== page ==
I’ve had the hardest time wrapping my head around that concept. If you don’t prove yourself with achievements, then how do you? It made no sense to me. Growing up, I only understood my worth in terms of achievement, specifically academic achievement. I was motivated by it, and now Brené Brown’s telling me I didn’t actually have to get a PhD to be worthy? That the overweight, crooked-toothed, frizzy-haired 13-year-old in a baggy t-shirt in my 8th grade school picture was good enough just as she was? Believing that requires a wholesale rejection of everything society has taught me all my life.

And that’s just it. You don’t prove yourself–you can’t and you don’t have to. You are just inherently worthy of love and belonging because you are human. It’s completely at odds with the world around us, with advertising and tv and movies, etc. But there’s also something very obvious about it. Of course everyone has value.

I struggle to accept this lesson for myself and my own self-worth, but one day I realised that I already do accept that people have inherent worth–when it comes to other people. When I was doom-scrolling job sites, it occurred to me that I don’t know what careers our old friends at church had before they retired, but I still think they’re wonderful people. They’re friendly, kind, funny, generous, community-minded. I see them as “contributing members of society,” a designation I won’t give myself until I have a “proper” job.

I’m still trying to wrap my head around vulnerability and trying to muster up the courage to put myself out there (blogging is part of it), but I think it’s all part of the need for self-compassion. Acknowledging that this is hard, recognising that nobody gets it right all the time, and standing firm in the knowledge that you are already enough, just as you are.

Brown, B. (Host). (2021, March 3). Brené with Dr. Yaba Blay on One Drop: Shifting the Lens on Race. [Audio podcast episode]. In Unlocking Uswith Brené Brown. Parcast Network. https://brenebrown.com/podcast/brene-with-dr-yaba-blay-on-one-drop-shifting-the-lens-on-race/

What I’m Reading: Self-Compassion by Dr. Kristin Neff

I’m not even finished reading this book, but I’ve found it really helpful and wanted to share it now because I know it’s such a difficult time of year for so many people.

I found Kristin Neff’s work through another favourite author, Brené Brown. In The Gifts of Imperfection, which could be the topic of at least 10 blog posts (maybe a project for next year?), Brown directs her readers to Kristin Neff’s website for a Self-Compassion Test. I took it when I was reading Brown’s book, and my results were so low and sad, I immediately ordered Neff’s book.

Self-compassion is basically treating yourself with the same kind of compassion that you would treat other people. One of the early practical exercises in the book is to write a letter to yourself as if you were talking to a friend. Objectively, I can recognise that I would never be as critical or judgmental towards a friend as I am towards myself, but the letter exercise really did shift something in my perspective. I beat myself up so much about my career failures–my self-talk goes something like this: “I’m 35 and I’ve never had a full-time job. I apply to jobs and don’t even get shortlisted. My CV is apparently not marketable and nobody wants to hire me. Nobody thinks I have anything to contribute. I’ve wasted my entire adult life in grad school accumulating massive debts that I can never repay because I don’t have any marketable skills or experience.”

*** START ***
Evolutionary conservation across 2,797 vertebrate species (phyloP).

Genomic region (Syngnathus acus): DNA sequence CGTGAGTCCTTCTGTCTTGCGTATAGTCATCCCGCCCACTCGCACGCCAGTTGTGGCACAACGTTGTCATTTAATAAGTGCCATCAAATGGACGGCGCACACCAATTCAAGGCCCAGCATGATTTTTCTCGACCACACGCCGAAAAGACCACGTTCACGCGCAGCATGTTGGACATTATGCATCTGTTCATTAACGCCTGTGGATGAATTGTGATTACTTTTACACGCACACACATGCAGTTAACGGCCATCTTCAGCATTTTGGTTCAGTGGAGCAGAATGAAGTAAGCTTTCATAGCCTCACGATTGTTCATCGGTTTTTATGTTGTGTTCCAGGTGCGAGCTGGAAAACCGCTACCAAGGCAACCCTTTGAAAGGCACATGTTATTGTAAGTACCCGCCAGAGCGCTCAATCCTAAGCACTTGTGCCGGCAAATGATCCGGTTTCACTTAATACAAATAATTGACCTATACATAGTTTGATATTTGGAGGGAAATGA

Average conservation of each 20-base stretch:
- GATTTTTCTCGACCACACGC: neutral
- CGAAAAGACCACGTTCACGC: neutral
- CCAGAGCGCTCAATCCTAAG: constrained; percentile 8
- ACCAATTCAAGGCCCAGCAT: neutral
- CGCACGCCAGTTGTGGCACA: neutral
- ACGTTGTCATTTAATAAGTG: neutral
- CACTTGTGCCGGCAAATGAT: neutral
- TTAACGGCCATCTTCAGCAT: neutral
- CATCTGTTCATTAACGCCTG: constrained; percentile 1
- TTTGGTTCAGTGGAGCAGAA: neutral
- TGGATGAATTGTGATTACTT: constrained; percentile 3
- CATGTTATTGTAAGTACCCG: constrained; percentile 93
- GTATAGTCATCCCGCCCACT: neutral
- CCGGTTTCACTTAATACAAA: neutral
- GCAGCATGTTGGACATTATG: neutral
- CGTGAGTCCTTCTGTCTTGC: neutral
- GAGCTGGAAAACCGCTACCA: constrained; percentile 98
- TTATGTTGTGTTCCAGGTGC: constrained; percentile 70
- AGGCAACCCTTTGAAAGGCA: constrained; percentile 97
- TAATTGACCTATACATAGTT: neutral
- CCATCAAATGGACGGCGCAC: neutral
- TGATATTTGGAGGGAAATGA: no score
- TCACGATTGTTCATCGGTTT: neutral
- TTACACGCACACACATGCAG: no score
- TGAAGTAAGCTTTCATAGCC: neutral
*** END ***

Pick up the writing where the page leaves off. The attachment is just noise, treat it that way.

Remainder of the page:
Now, if a friend came to me with news about getting yet another job rejection e-mail, I would not even think any of these things–much less say them out loud! I would say comforting things, tell them I’m sorry to hear it, remind them how lousy the job market is right now, buy them a coffee, remind them of all of the good things they have going on in their life, etc. I would be compassionate.

Before reading The Gifts of Imperfection, I wouldn’t have considered myself a perfectionist, but I actually am–it’s less about being “Type A” and more about fearing judgment and linking self-worth to accomplishments, which I 100% do. This past year of being unemployed has forced me to work through my perfectionism, because being unemployed is the most imperfect thing in my view. I would be more compassionate towards people with drug addiction, failed relationships, etc. than I would to myself and my situation. Getting a PhD and failing to get a job feels shameful. And I’m sharing this because as Brené Brown tells us, shame cannot survive being spoken.

Still working through things and trying to be more self-compassionate, but it feels good to have Neff’s tools as we go into the new year.